Perhaps this year’s most eagerly anticipated release for the PlayStation 4, and perhaps any platform out there, Naughty Dog’s sequel to The Last of Us is finally here. The Last of Us – Part 2 was delayed twice, but the wait has been well worth it.
With over half a year to go, and the launch of two brand new consoles on the horizon as well, it feels odd to say this – but perhaps the game of the year for 2020 is already upon us. The Last of Us – Part 2 is so masterfully crafted it’ll be hard to match (let alone top) for other games coming out in the coming months. Not only does it feature Naughty Dog’s usual high standard of excellence, it also feels like it’s the culmination of everything that the developer learned over the course of this particular console’s lifecycle. In that sense, it’s not too unlike the first game, which did something similar for the PlayStation 3.
Part 2 of The Last of Us is a direct sequel to the first game, but the narrative jumps forward five years. Protagonist Ellie is now 19 and Joel is well into his fifties at this point. Without giving much of the story away, we quickly see Ellie transform from the innocent and careful young teenager of the first game to a young woman driven by feelings of vengeance. You still strike from the shadows whenever possible, but you feel like much more of an aggressor this time around.
The change isn’t without consequences for Ellie, who feels the burden of all this violence weighing heavily on her. The world she lives in, torn apart by the Cordyceps plague, pits people against each other as dangerous groups band together while others try to hide away from danger – with Ellie stuck in the middle of it all. Choices aren’t black and white here, and out of all of Naughty Dog’s games so far this is clearly the one that has the best defined emotional storytelling for its characters – it’s hard not to get upset at the events that happen, not to feel the rage the Ellie does, or feel the sadness she experiences.
The gameplay in The Last of Us – Part 2 builds on the foundations of the first game, but adds a few new elements through improved level design and new capabilities for Ellie. There’s more verticality this time around, which doesn’t just give more of a sense of scale to the visual experience as you peer ahead at what’s coming, but also changes the gameplay. You can use it to plan your next move or surprise an enemy from above, but enemies who are actually positioned above you will also have an easier time spotting or jumping you. In some cases staying out of sight isn’t enough either, since the game introduces dogs that can sniff you out no matter where you are.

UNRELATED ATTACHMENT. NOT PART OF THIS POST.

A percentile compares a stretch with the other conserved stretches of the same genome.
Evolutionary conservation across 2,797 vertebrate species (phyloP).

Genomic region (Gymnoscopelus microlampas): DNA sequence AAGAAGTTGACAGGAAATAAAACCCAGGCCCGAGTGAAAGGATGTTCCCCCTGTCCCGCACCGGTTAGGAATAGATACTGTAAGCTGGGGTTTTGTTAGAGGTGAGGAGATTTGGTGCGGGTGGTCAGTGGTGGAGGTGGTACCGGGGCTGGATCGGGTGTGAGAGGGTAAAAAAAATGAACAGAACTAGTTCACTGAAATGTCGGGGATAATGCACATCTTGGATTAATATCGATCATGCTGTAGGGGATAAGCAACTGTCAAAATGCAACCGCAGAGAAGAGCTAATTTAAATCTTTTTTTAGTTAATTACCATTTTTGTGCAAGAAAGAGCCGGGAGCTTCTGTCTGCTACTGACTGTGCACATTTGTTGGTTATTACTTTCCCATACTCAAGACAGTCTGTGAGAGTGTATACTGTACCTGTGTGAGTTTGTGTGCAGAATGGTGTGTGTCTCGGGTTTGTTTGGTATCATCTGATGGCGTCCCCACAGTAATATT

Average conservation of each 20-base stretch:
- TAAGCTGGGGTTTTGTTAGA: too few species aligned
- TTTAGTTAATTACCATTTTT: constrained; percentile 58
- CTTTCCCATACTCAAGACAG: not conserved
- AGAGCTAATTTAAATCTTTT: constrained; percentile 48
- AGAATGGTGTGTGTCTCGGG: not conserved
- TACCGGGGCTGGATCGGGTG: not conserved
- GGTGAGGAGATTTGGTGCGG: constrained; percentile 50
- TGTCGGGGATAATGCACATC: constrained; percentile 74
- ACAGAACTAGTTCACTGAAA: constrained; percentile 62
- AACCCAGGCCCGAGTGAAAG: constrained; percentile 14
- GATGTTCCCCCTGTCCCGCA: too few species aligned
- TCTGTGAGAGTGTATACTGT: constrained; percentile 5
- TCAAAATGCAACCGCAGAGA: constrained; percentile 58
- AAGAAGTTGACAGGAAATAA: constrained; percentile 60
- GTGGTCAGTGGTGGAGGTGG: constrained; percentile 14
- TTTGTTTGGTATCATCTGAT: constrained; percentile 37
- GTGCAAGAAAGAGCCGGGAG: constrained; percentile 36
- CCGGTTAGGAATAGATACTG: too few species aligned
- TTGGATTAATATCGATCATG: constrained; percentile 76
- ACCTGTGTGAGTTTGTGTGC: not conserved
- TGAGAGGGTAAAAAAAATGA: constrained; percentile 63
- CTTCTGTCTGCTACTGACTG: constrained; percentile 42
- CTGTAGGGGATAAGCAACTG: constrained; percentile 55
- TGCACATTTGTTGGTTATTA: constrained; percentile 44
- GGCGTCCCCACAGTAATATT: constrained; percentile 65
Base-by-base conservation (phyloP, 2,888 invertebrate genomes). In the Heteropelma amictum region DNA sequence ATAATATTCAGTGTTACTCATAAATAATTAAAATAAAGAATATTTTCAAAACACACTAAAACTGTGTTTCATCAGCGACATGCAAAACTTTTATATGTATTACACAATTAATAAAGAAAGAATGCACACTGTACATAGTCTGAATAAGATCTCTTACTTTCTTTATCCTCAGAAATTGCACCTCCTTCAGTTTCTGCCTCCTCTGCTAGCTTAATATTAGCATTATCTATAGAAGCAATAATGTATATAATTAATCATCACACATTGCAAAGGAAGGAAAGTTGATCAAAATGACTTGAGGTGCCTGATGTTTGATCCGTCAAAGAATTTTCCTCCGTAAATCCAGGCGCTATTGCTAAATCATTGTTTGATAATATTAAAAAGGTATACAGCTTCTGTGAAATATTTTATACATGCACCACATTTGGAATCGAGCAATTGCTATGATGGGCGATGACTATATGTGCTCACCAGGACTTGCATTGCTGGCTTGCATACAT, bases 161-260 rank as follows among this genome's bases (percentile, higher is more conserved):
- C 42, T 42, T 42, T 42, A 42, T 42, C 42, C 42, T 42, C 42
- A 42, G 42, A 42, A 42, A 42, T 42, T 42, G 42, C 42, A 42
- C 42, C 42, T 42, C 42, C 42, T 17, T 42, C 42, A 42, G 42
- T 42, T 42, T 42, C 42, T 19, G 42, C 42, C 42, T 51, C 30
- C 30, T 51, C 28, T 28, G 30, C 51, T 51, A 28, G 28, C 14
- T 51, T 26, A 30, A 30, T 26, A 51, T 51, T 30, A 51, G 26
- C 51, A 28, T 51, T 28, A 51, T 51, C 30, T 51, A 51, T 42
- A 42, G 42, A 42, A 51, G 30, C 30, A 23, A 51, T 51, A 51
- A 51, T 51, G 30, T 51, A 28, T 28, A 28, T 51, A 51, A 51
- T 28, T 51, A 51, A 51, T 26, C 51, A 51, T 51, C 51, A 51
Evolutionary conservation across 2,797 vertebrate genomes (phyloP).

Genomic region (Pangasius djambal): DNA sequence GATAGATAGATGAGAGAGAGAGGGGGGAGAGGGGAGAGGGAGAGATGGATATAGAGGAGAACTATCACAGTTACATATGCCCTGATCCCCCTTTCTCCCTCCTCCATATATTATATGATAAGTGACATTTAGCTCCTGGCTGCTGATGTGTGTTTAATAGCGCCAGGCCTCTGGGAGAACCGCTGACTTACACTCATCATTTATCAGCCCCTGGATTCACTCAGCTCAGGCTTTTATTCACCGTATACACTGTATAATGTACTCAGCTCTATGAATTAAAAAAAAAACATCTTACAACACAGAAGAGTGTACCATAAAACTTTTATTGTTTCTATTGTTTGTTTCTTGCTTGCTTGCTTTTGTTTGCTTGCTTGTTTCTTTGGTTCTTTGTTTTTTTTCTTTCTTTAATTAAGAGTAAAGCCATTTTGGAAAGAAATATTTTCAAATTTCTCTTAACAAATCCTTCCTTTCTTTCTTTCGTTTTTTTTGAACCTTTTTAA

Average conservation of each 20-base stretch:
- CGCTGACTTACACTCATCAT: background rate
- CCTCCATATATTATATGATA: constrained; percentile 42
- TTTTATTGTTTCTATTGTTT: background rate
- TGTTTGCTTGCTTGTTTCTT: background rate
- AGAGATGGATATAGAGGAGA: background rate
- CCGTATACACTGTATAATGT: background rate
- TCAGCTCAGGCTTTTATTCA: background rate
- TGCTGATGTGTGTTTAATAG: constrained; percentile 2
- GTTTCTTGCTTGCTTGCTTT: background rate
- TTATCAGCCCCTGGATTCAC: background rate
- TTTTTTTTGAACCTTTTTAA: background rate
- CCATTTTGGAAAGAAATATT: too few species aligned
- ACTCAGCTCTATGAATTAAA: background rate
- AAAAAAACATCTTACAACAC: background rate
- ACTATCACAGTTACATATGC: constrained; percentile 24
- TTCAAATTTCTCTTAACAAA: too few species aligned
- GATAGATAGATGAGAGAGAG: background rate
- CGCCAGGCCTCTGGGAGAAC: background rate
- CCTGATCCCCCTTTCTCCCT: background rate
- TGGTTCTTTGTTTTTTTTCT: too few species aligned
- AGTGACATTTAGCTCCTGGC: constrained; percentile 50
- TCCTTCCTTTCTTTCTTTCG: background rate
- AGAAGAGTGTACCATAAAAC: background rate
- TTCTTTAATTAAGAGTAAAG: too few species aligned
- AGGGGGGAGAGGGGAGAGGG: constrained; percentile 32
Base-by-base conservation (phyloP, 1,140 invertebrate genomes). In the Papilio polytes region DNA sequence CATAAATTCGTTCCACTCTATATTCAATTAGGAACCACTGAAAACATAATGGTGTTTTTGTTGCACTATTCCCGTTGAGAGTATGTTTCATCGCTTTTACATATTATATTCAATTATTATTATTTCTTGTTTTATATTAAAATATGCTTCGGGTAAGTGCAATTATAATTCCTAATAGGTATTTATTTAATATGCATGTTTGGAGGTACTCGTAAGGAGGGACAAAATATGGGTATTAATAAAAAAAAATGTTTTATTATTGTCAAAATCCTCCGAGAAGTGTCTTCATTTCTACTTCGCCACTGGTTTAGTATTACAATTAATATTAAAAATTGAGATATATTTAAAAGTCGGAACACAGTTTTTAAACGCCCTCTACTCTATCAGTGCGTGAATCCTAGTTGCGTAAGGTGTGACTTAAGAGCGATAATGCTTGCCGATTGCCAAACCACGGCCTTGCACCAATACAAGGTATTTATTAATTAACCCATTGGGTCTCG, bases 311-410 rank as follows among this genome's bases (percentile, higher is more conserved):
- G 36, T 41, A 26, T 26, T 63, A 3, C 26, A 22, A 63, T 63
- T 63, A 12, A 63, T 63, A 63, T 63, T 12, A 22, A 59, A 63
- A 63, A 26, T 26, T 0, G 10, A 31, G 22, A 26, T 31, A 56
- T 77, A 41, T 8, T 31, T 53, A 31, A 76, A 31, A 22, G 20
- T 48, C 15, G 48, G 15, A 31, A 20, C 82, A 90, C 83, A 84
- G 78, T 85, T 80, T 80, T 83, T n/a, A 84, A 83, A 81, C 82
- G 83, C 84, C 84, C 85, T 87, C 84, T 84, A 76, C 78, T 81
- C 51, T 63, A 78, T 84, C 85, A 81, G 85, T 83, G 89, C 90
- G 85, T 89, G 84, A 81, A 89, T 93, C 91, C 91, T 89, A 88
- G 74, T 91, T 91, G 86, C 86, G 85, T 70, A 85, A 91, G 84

Combat, and evading it, have also been improved. You can dodge out of the way of incoming attacks, and you can crouch to stay out of sight and use stealth to move past a possibly volatile scene. This is optional in most cases since Ellie can stand her ground, but play on a harder difficulty level and stealth becomes something that’s essential to survival.
What’s perhaps most impressive about The Last of Us – Part 2 is how seamlessly it blends its narrative with its gameplay. Every scene you play though, like every cutscene that unfolds, feels meaningful and full of emotional context – there is absolutely no filler and that’s especially remarkable considering the fact that the game has a runtime that’s about twice that of the first game.
Speaking of which, I can’t recommend enough that you should play the first game before starting with this one. This isn’t a standalone sequel, at least not in the sense where you can just jump in and have the same experience. A connection to the main protagonists has been the basis for developer Naughty Dog, and players will feel the same as they set off for part 2. Even if you’ve played it before… if you can muster up the patience then definitely play the first game again before starting this, so it’s all fresh – you’ll thank me for it later.
The Last of Us – Part 2 being developed from the ground up for the PlayStation 4 has also had its impact. Not only are environments bigger and more detailed than before (this is one hell of a swan song before the PS5 comes along), the character animation also does a wonderful job of conveying subtle facial expressions in a way that complements the already highly emotional nature of the narrative. Because of it, some of the choices you make are things you’ll come to regret, as you face the consequences of your actions through the lens of those whose lives you’ve touched as a result.
Resisting the temptation to delve more into the amazing story that the game holds brings me to the inevitable conclusion that this is yet another groundbreaking game for Naughty Dog. I’m inclined to say that their Uncharted games on the PlayStation 4 have titles like the recent Tomb Raider games following closely behind, but there’s nothing I can think of that compares to The Last of Us – Part 2. The best example I can think of is Red Dead Redemption 2, but even that amazing game doesn’t hold on to its momentum and features emotional highs like this one does. Too early for “game of the year” right now? Of course, but my prediction is that anything coming out for the next generation of consoles is going to have an extremely tough time matching what’s been created here. Naughty Dog’s latest is so refined, so expertly crafted and such a culmination of an entire console generation that it’ll go down as yet another all-time classic from the studio.